Consider a processor, or a set of multiprocessor cores, that make an aggregate of 500 million unique accesses to memory in a second. Suppose that there is a single port memory, supporting one memory access per clock cycle, that runs at a frequency of 250MHz. This memory supports exactly 250 million unique accesses per second. Doubling the memory bandwidth of this memory by widening the data bus would only help in giving more data for each of the 250 million unique accessesit would not support the processor's 500 million unique requests. A more inclusive measure of memory performance, then, would be the memory operations per second (MOPS) metric.

MOPS refers to the rate at which unique accesses can be performed to a memory system. The relation between the bandwidth and MOPS is:

Memory Bandwidth = MOPS X Databus Width.

In other words, doubling the MOPS of a memory while keeping everything else the same doubles the total memory bandwidth. The use of MOPS for measuring memory performance mirrors the trend of using input/output operations per second (IOPS) for measuring the performance of computer storage device.

Current solutions to the MOPS problem
SoC architects and designers are well aware of the MOPS bottleneck of embedded memory. Unfortunately, today's embedded memories (built using circuit techniques alone) that offer more MOPS require a large amount of die area and can be extremely impractical. Achieving a 4X MOPS increase for a memory built using circuit techniques alone, for example, typically takes 400% to 800% more physical memory area than a corresponding memory providing 1X MOPS. As a result, architects and designers must use a variety of other techniques to achieve the necessary performance.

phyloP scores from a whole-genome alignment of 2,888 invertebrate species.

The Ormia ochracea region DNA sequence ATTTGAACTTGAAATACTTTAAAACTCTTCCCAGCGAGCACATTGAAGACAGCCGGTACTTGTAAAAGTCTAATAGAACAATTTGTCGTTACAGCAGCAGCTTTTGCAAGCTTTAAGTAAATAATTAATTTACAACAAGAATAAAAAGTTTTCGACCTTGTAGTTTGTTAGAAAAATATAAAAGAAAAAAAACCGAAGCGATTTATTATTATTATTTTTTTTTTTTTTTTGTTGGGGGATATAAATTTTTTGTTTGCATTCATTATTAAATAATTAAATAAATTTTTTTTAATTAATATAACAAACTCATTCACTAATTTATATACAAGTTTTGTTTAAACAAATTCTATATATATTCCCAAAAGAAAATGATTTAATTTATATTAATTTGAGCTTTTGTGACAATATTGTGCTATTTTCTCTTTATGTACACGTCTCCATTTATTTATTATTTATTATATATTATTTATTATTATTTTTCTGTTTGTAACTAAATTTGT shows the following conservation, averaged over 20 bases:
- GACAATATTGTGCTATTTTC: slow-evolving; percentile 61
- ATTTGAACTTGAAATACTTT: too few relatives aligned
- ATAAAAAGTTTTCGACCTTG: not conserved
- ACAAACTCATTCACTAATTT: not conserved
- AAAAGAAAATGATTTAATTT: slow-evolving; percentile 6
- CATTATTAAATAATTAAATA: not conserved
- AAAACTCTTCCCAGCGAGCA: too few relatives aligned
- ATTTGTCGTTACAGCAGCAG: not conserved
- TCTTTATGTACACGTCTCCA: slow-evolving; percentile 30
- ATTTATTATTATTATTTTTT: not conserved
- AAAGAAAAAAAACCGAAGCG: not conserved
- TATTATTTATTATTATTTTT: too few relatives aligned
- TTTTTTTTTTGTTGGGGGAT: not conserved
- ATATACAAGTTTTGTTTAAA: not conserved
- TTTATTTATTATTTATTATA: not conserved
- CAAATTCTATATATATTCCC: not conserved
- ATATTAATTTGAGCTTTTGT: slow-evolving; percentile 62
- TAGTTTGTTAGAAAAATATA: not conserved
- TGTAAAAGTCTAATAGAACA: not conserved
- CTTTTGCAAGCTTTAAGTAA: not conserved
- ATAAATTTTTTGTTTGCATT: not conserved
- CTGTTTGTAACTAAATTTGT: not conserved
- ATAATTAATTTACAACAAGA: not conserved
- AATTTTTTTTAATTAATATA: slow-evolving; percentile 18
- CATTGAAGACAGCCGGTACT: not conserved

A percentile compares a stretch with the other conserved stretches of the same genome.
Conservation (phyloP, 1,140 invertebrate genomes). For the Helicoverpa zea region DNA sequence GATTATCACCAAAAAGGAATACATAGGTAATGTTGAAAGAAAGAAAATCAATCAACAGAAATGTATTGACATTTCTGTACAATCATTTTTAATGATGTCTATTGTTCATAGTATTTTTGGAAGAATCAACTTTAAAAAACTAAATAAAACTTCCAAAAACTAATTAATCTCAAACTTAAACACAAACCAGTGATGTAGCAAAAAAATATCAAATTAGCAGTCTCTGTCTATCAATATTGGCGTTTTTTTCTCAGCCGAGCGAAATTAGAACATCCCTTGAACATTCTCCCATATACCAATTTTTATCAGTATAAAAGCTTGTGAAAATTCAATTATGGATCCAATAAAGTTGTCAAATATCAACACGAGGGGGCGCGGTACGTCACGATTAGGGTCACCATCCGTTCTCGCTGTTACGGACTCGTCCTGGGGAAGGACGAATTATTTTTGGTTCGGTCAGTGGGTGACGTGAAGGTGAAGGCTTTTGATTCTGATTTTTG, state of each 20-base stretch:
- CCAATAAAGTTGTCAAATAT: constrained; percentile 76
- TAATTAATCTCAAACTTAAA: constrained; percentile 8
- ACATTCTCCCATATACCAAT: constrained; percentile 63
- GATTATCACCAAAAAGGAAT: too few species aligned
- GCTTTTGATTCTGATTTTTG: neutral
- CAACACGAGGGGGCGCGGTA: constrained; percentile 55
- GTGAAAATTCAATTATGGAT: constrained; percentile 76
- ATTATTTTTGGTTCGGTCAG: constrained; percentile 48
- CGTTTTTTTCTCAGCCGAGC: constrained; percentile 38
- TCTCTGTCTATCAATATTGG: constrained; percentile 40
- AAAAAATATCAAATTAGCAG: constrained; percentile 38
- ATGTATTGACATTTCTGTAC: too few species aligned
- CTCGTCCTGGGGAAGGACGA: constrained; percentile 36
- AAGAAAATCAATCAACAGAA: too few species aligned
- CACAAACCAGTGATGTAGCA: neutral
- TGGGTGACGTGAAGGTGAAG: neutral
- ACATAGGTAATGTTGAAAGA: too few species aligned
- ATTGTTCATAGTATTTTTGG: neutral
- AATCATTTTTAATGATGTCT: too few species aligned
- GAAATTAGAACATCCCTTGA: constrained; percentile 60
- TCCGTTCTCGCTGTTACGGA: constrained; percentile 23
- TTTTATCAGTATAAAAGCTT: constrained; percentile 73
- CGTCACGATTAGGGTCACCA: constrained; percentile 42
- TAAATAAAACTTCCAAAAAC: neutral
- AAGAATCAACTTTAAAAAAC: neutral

A common approach is to break up memory into multiple banks. Each memory bank can be accessed independently, and if two accesses in the same clock cycle go to different banks, then they can both be serviced in parallel to effectively double the MOPS supported by the memory as a whole. What happens when multiple accesses go to the same bank, however? We refer to this as a bank conflict, and when it does occur, memory stalls. Subsequent memory accesses need to be queued up in FIFOs, increasing both the memory latency and, because accesses are no longer guaranteed to be read or written to memory in a fixed time, raising the coherency management of the memory. The combination leads to processor stalls that are propagated as backpressure to earlier stages of the system pipeline. As a result, system performance can no longer be guaranteed.

Multi-banked solutions are relatively inexpensive to implement in terms of memory area and power. The technique increases the design complexity by adding additional logic required to manage non-deterministic memory output results, however. Also, the increase in design verification complexity significantly increases SoC development time. In the end, the system performance will still be affected in cases in which bank conflicts occur. An ideal memory solution should 100% guarantee the required MOPS, avoiding non-deterministic output results.

Rethinking memory performance
It is time to take a fresh perspective on how to increase memory performance. Today, a single-port embedded memory can perform one memory operation per clock cycle. Embedded memory performance has traditionally been closely tied to memory clock speed, and is therefore ultimately limited by it. The question to consider is whether it is possible to increase memory performance without increasing memory clock speeds.